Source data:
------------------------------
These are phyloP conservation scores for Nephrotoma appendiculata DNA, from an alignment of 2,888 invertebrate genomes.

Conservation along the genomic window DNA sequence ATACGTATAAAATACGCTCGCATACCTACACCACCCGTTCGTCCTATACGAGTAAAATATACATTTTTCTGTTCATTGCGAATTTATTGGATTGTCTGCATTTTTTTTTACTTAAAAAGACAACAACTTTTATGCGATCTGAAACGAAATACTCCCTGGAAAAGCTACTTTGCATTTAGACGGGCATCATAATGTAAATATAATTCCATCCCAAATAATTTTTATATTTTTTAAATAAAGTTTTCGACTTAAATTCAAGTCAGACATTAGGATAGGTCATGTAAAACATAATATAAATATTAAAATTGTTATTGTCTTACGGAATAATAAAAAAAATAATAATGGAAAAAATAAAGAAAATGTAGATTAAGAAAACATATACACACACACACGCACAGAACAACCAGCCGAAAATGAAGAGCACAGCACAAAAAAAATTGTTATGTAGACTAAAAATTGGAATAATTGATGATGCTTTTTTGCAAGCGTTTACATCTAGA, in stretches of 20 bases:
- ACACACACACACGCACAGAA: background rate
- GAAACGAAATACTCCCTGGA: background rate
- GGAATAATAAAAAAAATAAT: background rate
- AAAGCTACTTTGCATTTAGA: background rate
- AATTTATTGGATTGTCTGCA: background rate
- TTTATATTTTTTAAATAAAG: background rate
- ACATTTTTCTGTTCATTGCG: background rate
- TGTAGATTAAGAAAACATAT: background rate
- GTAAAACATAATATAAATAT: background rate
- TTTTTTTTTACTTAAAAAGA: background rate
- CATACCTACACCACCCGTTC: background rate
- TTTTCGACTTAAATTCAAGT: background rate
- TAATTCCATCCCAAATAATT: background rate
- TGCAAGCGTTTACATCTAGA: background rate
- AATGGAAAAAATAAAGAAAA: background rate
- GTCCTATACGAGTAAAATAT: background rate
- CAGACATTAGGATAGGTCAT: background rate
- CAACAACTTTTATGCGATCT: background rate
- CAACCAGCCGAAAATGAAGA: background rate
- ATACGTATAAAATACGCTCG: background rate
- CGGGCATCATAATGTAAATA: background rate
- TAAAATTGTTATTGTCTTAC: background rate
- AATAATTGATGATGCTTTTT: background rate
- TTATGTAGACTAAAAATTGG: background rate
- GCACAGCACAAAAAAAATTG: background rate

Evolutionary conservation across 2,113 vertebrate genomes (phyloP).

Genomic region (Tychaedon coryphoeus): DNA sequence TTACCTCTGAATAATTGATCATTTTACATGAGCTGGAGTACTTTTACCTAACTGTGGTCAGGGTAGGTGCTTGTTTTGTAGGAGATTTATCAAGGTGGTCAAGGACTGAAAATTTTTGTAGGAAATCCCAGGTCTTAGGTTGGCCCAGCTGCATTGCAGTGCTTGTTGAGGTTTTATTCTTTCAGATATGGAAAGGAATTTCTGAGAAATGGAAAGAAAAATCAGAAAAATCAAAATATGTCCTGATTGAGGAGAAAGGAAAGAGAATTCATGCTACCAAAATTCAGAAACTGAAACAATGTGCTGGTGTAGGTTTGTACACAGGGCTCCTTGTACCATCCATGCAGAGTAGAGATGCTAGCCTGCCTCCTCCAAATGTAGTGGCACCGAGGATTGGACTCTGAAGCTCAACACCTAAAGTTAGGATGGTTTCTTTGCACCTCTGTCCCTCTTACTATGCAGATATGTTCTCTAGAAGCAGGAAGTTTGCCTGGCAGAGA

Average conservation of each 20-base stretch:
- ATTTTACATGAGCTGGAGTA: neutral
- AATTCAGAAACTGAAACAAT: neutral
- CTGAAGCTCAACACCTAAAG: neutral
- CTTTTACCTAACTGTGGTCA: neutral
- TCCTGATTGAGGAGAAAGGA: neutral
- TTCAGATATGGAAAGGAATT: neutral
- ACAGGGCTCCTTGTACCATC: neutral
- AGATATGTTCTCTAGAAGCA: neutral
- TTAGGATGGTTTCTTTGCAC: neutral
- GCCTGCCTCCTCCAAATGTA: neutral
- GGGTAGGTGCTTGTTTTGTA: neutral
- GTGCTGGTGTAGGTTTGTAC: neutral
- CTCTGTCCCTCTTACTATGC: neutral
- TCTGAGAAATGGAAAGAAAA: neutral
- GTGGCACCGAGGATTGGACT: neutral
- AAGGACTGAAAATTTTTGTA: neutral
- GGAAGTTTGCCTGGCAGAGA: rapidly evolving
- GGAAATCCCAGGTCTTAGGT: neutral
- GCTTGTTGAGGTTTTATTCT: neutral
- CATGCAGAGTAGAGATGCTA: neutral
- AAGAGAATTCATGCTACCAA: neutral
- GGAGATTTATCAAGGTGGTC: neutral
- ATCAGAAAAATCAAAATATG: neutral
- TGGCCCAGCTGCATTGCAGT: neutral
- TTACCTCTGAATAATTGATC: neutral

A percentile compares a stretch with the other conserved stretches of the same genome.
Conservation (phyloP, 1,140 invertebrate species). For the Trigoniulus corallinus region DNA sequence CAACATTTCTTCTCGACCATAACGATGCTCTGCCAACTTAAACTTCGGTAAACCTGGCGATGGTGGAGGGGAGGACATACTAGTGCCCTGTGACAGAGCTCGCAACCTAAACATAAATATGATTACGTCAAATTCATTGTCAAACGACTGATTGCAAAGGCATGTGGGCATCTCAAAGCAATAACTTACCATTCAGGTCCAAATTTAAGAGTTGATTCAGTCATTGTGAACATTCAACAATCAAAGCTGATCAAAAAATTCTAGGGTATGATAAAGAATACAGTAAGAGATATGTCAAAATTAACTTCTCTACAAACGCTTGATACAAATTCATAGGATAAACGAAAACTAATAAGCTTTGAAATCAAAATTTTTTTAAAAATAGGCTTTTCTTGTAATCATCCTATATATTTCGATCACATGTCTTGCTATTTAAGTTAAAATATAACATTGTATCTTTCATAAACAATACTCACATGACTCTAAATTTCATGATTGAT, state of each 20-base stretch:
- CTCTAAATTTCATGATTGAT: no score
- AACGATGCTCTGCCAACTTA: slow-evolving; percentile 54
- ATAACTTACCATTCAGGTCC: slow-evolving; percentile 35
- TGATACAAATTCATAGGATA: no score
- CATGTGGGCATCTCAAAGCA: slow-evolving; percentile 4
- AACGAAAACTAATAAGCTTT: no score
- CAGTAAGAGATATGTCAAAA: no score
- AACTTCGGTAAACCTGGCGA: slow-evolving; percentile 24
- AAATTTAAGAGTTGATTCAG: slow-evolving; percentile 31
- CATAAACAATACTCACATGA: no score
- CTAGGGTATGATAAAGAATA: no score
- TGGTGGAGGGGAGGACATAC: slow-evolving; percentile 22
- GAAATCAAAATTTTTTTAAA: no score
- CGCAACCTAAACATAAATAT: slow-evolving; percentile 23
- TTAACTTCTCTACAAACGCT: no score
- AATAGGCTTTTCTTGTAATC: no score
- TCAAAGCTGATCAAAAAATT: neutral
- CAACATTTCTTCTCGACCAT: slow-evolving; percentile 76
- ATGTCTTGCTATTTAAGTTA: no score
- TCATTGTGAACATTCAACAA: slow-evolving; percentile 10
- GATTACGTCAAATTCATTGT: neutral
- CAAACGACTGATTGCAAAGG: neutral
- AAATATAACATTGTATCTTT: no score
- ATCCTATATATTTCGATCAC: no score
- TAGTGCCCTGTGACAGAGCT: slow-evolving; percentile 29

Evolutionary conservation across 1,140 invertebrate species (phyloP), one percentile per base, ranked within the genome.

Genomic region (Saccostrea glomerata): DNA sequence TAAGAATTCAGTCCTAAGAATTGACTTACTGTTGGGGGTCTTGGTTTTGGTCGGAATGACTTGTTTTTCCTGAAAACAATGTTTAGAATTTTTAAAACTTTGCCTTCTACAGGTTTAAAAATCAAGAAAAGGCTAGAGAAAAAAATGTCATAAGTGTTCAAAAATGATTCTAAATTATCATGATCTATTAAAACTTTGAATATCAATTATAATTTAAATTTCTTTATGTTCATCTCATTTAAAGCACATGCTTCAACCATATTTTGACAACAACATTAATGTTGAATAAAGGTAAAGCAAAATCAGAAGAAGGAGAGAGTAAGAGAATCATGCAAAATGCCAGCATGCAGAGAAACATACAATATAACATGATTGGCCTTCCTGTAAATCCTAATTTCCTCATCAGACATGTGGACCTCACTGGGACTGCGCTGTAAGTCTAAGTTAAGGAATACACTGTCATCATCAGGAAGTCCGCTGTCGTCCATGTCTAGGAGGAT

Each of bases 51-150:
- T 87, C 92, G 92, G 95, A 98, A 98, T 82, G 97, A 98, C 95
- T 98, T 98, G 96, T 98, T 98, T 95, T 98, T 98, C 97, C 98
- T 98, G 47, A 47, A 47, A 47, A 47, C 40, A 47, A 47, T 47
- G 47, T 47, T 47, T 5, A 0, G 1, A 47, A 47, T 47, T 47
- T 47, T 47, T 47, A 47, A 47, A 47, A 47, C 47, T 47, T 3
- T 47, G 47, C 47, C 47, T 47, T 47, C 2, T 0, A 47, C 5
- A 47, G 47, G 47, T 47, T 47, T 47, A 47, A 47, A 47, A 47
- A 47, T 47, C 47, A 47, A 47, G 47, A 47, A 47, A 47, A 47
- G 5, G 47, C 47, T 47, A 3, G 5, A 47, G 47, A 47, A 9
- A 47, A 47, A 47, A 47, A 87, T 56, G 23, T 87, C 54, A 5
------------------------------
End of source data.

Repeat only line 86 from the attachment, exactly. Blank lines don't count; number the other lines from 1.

- T 87, C 92, G 92, G 95, A 98, A 98, T 82, G 97, A 98, C 95